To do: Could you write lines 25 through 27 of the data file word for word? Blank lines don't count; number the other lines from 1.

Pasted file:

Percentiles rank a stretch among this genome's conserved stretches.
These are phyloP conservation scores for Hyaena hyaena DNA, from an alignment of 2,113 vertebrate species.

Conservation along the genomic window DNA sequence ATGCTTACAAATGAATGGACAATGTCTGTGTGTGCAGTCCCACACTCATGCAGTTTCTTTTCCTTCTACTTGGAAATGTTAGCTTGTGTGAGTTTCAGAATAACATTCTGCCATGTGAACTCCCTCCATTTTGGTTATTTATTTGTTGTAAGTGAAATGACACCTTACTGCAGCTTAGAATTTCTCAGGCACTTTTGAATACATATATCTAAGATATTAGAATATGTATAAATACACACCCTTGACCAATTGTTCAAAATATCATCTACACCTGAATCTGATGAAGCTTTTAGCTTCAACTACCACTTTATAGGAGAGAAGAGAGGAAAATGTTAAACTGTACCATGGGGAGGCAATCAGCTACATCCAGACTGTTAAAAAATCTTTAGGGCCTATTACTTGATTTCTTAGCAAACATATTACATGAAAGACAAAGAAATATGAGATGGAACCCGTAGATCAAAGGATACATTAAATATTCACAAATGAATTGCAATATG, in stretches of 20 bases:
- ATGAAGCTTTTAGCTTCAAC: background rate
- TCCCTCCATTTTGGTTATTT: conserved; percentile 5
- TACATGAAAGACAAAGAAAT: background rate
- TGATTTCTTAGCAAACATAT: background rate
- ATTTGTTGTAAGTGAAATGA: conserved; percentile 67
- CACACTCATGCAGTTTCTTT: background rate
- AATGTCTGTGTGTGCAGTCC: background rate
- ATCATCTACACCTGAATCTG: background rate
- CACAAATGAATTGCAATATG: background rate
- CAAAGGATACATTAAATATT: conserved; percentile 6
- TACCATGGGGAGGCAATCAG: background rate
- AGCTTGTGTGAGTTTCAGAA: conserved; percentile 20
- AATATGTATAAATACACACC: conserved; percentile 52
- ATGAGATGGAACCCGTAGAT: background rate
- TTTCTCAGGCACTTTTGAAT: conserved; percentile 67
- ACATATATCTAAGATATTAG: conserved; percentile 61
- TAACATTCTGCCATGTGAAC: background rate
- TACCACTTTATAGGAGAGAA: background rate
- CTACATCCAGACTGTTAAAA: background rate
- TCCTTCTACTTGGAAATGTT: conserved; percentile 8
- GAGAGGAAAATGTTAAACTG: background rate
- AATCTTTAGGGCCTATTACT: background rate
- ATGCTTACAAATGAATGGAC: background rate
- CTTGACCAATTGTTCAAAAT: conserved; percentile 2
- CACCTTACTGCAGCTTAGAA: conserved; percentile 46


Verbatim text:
- AATCTTTAGGGCCTATTACT: background rate
- ATGCTTACAAATGAATGGAC: background rate
- CTTGACCAATTGTTCAAAAT: conserved; percentile 2